Sterilizing above instruments...

All told we saw about 200-250 patients today. Can't help but wonder much of a difference are we really making in the long term? Sigh.

Friday, January 9, 2009

Day 7--Triage Tent

This was the first clinic day...

I awoke to the sound of rustling outside the tent. Zipped it open to find a medium sized calf grazing under my laundry line of unmentionables.
You bond rather quickly in a group of people when only tent walls separate you, your toilets are holes dug in the ground, no one has access to a shower, and your underwear hangs from a line. You just can't put on airs or try and out-class someone in these situations.

We had a team meeting where everyone was assigned their posts for the morning.

And a stray dog slept...
There was a certain air of excitement as we marched down the path to the clinic site that first day. Everyone was still pretty shiny and new. Our scrubs still had that 'new hospital smell' to them.

It was a bit slow to start. Our "Himalayan Health" banner hung proudly, the tents were assembled, and we steeled ourselves for the crush of patients that were sure to arrive.

But 0900h came and went without anyone at registration.

We re-checked the lights in our scopes, stacked up our tongue depressors, clicked our pens.

Finally, after 1000h, our first patient arrived and Betsy and I pounced on him, happy to finally get things going.

Then the dam broke.

Dozens of people arrived. After registering with a couple of our translators they began hovering around the entrance to our tiny triage tent. Pushing into the tent, people leaned on each other...peered in, listened in.

There was no privacy as we asked, through our interpreters, questions like "when was your last period?" and "does it hurt when you pee?" We were assessing people and directing them to either the gyne tent, the med/surg tent, the peds tent or the ER procedures tent.

Things were always busy in the medicine tent. Always busy.

After being seen, patients were sent to the pharmacy to pick up multivitamins, albendazole if they were 18 or younger, and whatever else we could give them to treat their ills.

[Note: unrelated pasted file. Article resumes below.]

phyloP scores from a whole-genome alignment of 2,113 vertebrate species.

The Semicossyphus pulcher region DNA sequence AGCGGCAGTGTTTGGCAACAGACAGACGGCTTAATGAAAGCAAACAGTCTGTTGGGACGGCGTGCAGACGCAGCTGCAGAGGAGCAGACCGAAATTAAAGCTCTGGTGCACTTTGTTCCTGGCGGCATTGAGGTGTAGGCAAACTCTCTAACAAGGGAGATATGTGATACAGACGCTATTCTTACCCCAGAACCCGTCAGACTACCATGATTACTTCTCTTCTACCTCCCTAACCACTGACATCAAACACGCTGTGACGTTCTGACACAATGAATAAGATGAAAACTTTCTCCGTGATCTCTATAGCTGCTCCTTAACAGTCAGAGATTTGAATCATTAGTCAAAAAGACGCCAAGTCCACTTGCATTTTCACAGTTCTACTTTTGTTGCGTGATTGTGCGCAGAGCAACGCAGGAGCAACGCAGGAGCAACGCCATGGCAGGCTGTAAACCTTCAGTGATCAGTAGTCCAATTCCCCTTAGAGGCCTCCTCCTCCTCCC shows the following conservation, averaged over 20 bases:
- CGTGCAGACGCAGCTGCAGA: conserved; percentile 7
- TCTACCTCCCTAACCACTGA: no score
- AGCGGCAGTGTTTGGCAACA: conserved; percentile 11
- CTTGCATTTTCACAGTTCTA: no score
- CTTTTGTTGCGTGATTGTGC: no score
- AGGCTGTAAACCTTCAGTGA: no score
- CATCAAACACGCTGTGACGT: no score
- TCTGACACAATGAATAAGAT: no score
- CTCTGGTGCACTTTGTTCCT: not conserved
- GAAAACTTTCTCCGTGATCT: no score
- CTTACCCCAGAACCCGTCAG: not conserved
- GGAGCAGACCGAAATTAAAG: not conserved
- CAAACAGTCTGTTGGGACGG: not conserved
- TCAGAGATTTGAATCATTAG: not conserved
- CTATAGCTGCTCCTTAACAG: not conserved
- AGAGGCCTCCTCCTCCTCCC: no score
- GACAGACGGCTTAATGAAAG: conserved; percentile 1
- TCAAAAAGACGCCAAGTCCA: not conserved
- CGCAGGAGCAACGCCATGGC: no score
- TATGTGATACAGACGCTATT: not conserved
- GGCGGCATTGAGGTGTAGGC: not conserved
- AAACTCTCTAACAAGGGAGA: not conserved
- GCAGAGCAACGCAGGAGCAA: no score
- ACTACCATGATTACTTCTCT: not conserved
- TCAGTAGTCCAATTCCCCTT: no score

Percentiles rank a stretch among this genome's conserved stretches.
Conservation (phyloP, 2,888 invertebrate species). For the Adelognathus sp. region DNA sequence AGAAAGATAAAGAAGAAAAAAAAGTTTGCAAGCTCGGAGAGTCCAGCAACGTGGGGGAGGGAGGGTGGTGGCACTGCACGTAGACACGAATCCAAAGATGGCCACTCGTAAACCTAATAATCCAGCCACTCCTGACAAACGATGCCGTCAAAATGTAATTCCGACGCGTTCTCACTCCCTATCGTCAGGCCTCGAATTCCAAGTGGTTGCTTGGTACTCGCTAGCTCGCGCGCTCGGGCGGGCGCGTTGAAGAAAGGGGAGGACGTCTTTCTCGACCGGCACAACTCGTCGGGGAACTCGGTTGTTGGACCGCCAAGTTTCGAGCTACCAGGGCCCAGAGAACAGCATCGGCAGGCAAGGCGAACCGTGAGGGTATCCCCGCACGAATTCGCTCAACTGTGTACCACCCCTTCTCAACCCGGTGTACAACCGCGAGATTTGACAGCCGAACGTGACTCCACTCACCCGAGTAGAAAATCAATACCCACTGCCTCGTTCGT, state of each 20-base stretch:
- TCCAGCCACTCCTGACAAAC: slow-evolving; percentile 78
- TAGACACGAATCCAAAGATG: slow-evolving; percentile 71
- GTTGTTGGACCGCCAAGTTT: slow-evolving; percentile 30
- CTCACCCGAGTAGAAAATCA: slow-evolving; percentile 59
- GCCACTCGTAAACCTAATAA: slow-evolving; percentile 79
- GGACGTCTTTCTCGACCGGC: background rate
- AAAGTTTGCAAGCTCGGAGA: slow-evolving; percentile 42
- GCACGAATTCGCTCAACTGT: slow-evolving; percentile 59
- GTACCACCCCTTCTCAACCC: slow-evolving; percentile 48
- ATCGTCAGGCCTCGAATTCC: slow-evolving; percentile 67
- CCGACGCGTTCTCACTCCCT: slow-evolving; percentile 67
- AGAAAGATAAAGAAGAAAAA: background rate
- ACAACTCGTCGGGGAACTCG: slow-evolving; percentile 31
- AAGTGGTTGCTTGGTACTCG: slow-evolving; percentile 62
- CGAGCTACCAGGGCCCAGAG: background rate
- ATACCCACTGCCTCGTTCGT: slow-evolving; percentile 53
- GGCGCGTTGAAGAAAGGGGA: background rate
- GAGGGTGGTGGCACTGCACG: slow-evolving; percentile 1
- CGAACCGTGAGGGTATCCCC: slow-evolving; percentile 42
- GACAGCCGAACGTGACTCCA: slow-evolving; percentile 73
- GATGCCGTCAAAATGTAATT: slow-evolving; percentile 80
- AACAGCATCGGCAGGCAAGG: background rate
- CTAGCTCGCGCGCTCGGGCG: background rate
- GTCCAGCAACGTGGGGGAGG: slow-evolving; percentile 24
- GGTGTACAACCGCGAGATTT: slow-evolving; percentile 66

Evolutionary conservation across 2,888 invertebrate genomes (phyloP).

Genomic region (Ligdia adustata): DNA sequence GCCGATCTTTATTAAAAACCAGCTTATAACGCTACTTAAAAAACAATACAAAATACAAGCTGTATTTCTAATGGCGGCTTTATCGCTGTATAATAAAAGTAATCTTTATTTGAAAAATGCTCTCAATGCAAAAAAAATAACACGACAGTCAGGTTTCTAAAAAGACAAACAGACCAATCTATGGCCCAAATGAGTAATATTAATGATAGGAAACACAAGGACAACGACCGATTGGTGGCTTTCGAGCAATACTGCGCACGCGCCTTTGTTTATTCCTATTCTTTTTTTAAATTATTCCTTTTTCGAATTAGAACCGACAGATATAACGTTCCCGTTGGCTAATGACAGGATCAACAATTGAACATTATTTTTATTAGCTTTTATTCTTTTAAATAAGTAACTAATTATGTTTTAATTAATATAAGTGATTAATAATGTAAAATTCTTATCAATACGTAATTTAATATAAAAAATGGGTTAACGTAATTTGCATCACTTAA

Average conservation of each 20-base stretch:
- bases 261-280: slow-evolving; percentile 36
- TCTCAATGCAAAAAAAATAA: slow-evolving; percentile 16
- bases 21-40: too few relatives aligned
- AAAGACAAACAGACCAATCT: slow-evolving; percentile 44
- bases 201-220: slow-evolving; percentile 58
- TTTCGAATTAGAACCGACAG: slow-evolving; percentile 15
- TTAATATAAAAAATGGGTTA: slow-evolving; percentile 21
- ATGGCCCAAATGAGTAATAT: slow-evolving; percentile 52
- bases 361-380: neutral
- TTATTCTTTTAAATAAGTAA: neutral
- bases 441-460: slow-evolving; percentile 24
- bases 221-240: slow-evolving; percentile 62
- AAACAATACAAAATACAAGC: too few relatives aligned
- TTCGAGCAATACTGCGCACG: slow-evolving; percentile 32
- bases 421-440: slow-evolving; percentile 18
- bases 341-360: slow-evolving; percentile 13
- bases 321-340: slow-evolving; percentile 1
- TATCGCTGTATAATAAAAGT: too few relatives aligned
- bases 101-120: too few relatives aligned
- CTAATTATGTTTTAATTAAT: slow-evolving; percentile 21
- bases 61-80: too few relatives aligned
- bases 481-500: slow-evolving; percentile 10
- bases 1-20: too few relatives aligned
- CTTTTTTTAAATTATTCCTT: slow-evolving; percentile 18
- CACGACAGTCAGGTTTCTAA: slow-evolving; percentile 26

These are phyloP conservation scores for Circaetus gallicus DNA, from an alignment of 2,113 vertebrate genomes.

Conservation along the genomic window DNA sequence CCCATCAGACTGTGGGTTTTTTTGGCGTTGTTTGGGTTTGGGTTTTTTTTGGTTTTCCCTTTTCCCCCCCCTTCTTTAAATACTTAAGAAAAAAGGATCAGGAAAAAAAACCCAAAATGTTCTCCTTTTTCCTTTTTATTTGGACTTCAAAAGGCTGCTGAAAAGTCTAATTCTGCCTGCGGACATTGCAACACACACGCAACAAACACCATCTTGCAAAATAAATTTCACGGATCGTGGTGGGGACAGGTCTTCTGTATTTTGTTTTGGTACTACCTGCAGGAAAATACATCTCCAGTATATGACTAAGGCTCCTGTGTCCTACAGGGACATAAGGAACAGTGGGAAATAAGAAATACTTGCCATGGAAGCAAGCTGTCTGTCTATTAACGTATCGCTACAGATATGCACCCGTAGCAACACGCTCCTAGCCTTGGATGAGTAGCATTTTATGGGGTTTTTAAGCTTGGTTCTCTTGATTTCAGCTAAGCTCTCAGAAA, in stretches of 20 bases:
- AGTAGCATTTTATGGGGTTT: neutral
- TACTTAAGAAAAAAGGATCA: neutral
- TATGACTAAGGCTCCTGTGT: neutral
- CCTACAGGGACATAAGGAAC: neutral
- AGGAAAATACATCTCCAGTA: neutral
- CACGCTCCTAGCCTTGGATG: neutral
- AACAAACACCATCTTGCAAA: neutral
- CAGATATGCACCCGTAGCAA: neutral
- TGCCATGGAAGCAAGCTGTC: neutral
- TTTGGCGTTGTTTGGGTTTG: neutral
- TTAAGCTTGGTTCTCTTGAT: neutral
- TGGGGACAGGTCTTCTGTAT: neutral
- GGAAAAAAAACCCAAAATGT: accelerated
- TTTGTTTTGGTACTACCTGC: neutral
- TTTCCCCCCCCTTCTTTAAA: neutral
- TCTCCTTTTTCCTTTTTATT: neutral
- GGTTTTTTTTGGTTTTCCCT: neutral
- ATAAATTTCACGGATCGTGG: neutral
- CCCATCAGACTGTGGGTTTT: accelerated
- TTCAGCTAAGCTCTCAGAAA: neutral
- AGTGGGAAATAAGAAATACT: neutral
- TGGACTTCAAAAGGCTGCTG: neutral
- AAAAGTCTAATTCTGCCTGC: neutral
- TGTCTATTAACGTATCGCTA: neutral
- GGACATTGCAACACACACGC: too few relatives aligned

The pharmacy was inside a government house which we were allowed to use for the clinic.

It certainly provided its own crowd of onlookers.

The first of many adjustments I'd learn to make on this trip was the art of triaging. My background in ER has at times given me the job of triage nurse in major tertiary centers. In that role you have to really have your game face on at all times. Not only do you have to keep track of all the fading flowers in the waiting room, but who is in line, and what is coming in through the ambulance bay. You have to be able to run a quick focused assessment on patients, gather vital signs, take a reasonable history, and stack them in your mind. Do they fall into the "can wait until the next general election" category or do they fall into the "quickened footsteps to the trauma bay while trying to look nonchalant" category? And then how do they rank within those categories....and how are those folks in the waiting room doing, and who is the guy yelling at me about his dad? How am I supposed to know who his dad is anyway?? But I digress...

I quickly realized that triage on this trip was going to be quite different. First I would be deciphering the chief complaint which was written down by the men at the registration table, frequent complaints being "chest pain", "body lumps", and "back pain".

The next step was pronouncing the name to a large mass of people, this feat often met with peals of laughter, the crowd mimicking said pronunciation, then someone being prodded up to the front of the line. After the comedy act of me calling the patient I would be expected to take their temperature, BP, weight (in children), and assertain which tent they belonged in. Then I would walk them to this destination. Rinse. Repeat.

Initially I had been doing what I was used to in Canada, but it soon became apparent that we had to 'move the product' much faster here. I felt like the most useless triage nurse in the history of the world. A quick glance and off they went. Did we even need a triage tent? I had to re-adjust my 'sick look' radar as many people looked sick. Malnutrition and poverty apparent in the children, hard physical labor showing its toll on their parents.

All in all, we saw 75 patients today. Tomorrow we run a second clinic here and the numbers are expected to be much higher.

I have noticed that I felt a bit short of breath today. We are only at 7000ft but in two days will be climbing to over 14 000ft. Tonight I will start diamox. I am sure the SOB is mostly in my head, but I can't help but remember huffing at 12 000ft last year in Switzerland. So I will take it just to be on the safe side. The last thing I want is to be sucking wind at the end of the line because of altitude sickness. I didn't get those blood stained runners this summer to look like a chain smoker at elevation!